Continuing circling Mars in a highly elliptical orbit, MOM regularly delivers new images captured by the Mars Color Camera and the other four instruments gather valuable information on the planet’s surface composition and albedo as well as its atmosphere with particular focus on major constituents of the Martian atmosphere as well as loss processes that caused the planet to lose much of its original atmosphere.
The mission’s highly elliptical orbit peaking around 70,000 Kilometers in altitude gives MOM a unique vantage point on Mars – providing an opportunity to collect regular full-disk images to study processes ongoing on a global scale. Teams are also studying future opportunities to capture data on Mars moons Phobos and Deimos after MOM already delivered interesting photos of Deimos, the higher-orbiting of the two moons which is out of reach for the low-orbiting Mars missions.
While MOM continues to add chapters to its stunning success story, the Indian Space Research Organization is already working on a sequel. Aiming for launch in the 2020 Mars Window, India’s second Mars Orbiter will shift focus from a mostly engineering character to a mission focused on science.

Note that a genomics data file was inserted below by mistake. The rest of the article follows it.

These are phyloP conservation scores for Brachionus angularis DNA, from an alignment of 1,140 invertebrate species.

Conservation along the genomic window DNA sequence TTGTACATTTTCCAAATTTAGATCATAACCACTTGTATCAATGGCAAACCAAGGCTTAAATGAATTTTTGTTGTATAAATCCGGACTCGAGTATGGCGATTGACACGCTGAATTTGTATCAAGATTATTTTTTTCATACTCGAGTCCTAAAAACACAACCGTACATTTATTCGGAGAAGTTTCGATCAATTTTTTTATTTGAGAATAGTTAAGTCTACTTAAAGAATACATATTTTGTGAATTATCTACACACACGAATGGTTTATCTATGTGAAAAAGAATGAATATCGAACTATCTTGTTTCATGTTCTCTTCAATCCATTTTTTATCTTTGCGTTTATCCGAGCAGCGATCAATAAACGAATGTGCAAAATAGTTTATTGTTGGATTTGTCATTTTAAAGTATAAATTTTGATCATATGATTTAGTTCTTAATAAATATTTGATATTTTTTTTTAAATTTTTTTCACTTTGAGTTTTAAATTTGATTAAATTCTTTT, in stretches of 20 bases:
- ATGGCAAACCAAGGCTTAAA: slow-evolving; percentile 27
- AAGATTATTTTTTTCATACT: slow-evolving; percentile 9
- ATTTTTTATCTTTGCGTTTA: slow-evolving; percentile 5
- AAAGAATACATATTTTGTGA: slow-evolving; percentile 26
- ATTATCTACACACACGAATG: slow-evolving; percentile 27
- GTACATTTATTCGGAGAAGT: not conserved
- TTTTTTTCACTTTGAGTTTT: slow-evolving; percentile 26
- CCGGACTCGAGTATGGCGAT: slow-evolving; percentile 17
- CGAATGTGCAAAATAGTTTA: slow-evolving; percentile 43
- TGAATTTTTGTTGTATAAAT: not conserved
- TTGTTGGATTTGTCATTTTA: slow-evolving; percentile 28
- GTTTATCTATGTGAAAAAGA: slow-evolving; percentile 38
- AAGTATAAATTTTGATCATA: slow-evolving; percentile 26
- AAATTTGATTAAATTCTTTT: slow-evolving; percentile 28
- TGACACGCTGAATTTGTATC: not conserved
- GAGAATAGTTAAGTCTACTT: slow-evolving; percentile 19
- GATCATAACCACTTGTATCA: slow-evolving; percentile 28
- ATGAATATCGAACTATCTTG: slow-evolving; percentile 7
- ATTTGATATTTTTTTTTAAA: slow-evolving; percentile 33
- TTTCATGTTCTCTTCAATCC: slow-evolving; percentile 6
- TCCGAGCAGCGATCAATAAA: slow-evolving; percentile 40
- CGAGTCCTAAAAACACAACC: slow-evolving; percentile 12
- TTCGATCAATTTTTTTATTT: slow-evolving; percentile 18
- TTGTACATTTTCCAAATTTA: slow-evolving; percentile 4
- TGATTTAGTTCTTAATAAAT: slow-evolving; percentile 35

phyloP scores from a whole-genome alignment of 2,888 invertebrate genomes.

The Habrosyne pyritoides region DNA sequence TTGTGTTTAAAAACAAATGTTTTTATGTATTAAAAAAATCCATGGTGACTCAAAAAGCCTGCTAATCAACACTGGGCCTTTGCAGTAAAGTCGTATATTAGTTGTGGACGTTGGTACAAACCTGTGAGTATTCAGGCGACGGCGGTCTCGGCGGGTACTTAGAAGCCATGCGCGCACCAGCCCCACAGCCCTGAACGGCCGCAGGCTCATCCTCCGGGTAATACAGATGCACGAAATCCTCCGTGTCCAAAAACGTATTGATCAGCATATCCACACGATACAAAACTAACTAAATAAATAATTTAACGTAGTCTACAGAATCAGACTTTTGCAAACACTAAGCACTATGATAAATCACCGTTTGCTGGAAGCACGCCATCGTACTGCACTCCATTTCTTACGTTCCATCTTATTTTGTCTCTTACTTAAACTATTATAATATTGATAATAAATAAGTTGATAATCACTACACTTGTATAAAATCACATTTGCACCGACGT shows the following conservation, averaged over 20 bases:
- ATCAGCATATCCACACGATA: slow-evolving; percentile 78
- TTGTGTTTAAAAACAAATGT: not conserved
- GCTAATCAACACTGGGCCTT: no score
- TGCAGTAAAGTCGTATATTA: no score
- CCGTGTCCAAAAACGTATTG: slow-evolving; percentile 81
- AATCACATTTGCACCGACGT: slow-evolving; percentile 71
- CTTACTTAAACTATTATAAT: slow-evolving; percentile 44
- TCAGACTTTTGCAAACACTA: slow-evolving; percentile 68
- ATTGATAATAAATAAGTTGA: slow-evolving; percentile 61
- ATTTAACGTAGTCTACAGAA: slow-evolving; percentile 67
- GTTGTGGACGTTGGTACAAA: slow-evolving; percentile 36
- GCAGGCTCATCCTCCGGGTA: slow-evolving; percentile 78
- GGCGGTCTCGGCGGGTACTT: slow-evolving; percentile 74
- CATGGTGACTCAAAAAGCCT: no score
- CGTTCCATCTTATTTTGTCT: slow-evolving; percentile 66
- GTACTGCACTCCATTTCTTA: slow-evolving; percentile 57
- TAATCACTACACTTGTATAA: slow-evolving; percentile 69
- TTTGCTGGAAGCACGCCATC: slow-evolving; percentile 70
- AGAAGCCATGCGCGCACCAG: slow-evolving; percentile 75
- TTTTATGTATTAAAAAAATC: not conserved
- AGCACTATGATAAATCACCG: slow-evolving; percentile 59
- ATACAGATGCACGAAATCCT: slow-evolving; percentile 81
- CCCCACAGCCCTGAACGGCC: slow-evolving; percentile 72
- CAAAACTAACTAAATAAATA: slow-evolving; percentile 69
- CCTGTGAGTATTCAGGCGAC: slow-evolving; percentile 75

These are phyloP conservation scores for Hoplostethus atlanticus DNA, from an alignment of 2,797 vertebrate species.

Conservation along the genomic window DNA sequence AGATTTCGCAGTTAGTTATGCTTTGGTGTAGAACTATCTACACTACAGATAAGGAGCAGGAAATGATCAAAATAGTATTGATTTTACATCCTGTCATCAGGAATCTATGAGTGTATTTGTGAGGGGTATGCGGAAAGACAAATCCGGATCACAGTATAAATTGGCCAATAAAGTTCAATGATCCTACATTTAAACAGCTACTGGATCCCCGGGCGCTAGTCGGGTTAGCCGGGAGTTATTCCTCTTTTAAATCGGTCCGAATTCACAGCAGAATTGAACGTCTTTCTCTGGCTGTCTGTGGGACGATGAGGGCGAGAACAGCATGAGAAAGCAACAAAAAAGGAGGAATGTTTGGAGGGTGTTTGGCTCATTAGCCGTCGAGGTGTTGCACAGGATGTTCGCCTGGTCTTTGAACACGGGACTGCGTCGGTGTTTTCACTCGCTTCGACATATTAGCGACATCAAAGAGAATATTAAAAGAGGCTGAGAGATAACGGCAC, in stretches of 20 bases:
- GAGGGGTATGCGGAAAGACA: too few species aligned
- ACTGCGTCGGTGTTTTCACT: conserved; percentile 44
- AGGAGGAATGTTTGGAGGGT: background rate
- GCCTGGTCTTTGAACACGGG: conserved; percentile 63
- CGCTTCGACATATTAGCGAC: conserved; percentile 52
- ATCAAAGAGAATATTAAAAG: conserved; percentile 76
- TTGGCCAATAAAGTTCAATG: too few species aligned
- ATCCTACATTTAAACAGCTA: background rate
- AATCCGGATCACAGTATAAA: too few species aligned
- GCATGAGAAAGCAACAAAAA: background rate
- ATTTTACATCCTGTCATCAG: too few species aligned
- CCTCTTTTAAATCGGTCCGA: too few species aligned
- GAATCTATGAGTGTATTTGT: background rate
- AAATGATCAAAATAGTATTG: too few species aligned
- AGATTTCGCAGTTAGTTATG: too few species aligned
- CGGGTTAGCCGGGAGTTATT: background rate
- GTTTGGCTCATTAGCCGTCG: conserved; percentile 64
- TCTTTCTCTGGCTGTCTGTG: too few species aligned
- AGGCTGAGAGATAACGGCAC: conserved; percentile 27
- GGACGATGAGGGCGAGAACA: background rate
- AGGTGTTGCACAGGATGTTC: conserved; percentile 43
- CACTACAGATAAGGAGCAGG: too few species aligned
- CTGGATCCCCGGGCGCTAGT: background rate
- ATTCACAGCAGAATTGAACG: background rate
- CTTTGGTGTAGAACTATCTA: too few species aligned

The MOM mission was rushed to make the 2013 launch date with development only taking one and a half years. This came at the expense of the possible scientific return of the mission because the orbiter’s instruments were developed by engineering teams with very little input from the science community on what requirements the instruments should comply with to return meaningful science data.
For the follow-up mission, ISRO has already reached out to the scientific community to formulate science requirements that should be fulfilled by the upcoming mission and provide ideas for possible scientific payloads to be carried on the mission, tentatively titled MOM-2.
India is also aiming for a return to the Moon in the not too distant future, building on their successful Chandrayaan-1 lunar exploration mission that launched back in 2008. Set for a December 2018 launch date, Chandrayaan-2 aims to place an instrumented orbiter into a 100km orbit around the Moon and dispatch a lander & small rover to the lunar surface.